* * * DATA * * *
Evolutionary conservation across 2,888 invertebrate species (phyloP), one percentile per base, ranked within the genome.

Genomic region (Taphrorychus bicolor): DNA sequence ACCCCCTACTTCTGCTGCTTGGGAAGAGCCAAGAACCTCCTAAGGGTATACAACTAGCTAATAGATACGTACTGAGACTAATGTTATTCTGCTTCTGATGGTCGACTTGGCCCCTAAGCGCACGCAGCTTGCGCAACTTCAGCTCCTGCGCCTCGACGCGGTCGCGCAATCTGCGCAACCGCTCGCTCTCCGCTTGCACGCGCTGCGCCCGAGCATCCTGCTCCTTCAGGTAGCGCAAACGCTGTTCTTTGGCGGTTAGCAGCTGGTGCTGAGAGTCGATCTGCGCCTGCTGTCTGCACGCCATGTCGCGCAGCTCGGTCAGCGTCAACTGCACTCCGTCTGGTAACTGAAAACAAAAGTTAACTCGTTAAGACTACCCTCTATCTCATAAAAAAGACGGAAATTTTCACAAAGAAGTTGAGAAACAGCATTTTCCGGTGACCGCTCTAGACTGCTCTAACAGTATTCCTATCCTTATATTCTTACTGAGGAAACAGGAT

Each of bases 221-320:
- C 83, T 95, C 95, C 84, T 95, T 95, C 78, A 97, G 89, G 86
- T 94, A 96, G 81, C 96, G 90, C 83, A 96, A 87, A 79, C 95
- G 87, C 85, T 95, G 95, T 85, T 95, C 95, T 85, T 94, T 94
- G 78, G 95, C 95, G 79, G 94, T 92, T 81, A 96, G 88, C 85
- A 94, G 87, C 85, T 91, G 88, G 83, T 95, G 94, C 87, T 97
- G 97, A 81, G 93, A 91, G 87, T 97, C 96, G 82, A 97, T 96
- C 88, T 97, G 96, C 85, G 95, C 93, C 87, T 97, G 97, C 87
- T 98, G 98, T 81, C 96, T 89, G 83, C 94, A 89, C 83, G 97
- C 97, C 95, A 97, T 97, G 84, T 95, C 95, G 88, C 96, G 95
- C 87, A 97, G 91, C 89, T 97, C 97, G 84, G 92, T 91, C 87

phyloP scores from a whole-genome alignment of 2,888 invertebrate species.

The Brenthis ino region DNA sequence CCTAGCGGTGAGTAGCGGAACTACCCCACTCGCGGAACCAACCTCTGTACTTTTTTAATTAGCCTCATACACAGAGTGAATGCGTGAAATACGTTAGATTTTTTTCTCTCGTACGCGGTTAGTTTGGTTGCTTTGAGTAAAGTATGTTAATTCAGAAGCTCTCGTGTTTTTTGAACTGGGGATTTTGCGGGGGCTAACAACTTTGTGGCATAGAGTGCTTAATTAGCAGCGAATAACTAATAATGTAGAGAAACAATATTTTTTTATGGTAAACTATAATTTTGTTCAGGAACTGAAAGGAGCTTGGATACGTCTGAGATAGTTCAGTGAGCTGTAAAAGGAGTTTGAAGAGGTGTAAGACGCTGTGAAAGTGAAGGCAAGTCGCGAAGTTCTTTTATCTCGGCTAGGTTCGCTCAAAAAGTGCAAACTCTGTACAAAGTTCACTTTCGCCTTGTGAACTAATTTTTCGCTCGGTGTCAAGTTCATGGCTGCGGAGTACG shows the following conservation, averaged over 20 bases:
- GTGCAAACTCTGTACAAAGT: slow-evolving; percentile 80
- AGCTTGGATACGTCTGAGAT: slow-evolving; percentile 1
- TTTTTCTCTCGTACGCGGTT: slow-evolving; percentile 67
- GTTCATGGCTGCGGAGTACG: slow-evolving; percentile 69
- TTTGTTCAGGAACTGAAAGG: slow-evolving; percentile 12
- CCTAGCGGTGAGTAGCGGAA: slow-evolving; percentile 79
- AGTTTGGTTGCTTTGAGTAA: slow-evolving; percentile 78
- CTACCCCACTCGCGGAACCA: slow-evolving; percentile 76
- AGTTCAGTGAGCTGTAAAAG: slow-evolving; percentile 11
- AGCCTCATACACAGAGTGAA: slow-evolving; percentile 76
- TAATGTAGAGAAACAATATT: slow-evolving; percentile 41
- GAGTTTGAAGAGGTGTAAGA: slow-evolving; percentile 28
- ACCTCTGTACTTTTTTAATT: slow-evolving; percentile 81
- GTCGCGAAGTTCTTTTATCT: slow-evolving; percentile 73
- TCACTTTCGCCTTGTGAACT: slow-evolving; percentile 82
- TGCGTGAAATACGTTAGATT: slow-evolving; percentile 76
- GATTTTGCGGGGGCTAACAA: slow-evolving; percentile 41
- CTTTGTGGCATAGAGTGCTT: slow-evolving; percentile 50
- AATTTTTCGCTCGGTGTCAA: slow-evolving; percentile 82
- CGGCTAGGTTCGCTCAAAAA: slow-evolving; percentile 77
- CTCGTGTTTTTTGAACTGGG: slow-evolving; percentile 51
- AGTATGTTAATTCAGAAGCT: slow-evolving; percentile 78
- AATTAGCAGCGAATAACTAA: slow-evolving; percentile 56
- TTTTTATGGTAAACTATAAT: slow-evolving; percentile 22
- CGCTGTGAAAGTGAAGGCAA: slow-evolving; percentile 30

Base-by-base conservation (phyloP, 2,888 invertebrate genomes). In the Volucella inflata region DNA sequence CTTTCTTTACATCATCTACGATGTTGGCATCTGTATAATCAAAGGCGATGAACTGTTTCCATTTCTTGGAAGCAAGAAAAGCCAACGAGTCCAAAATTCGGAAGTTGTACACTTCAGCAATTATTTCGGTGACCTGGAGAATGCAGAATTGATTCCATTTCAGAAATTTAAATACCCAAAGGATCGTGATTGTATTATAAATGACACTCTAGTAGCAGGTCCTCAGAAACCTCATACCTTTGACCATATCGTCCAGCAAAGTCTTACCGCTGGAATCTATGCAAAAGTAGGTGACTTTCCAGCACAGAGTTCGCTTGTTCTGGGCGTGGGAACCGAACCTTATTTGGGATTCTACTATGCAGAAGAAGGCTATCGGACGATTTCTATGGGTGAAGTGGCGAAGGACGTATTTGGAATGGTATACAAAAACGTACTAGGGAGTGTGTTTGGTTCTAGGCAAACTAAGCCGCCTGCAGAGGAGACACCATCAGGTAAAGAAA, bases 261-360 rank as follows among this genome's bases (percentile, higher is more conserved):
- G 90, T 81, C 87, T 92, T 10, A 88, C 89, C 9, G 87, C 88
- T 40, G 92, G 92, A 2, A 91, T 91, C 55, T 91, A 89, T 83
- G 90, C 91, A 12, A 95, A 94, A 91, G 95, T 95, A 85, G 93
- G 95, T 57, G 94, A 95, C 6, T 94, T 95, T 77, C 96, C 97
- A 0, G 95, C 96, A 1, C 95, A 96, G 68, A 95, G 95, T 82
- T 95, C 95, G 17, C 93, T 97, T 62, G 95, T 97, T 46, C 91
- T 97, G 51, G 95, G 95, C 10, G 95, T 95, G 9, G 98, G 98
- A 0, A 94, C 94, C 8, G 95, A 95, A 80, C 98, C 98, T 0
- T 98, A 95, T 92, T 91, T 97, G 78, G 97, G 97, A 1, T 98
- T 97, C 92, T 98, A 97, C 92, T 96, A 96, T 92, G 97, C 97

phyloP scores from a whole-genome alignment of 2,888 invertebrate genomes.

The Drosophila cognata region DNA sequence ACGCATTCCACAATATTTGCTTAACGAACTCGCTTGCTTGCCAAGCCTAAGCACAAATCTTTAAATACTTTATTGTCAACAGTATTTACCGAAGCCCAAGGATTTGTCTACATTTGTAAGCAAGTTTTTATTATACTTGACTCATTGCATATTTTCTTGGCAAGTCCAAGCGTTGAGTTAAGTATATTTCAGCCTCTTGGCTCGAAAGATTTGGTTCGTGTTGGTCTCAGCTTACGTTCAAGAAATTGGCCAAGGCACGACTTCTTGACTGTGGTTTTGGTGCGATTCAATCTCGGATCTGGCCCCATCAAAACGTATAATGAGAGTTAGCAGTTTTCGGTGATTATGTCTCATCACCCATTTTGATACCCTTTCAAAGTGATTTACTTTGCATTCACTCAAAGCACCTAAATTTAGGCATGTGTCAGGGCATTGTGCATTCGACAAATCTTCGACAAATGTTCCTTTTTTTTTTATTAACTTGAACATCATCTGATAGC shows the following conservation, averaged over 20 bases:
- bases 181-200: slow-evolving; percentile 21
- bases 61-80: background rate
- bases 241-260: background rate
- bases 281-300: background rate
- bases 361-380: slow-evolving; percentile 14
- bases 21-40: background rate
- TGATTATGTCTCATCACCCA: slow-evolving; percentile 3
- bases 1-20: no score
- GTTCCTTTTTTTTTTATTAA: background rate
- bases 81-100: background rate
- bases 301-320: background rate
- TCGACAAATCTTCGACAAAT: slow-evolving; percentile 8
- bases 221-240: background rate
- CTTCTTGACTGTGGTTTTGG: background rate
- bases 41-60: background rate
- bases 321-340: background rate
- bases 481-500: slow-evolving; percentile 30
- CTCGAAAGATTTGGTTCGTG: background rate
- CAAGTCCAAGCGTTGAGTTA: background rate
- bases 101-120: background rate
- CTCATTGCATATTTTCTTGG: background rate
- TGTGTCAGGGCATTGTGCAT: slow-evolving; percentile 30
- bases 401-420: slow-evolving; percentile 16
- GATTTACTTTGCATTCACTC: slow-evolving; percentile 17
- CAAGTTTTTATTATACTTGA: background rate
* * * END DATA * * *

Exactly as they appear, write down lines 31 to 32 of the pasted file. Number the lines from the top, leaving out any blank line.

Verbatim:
- TGCGTGAAATACGTTAGATT: slow-evolving; percentile 76
- GATTTTGCGGGGGCTAACAA: slow-evolving; percentile 41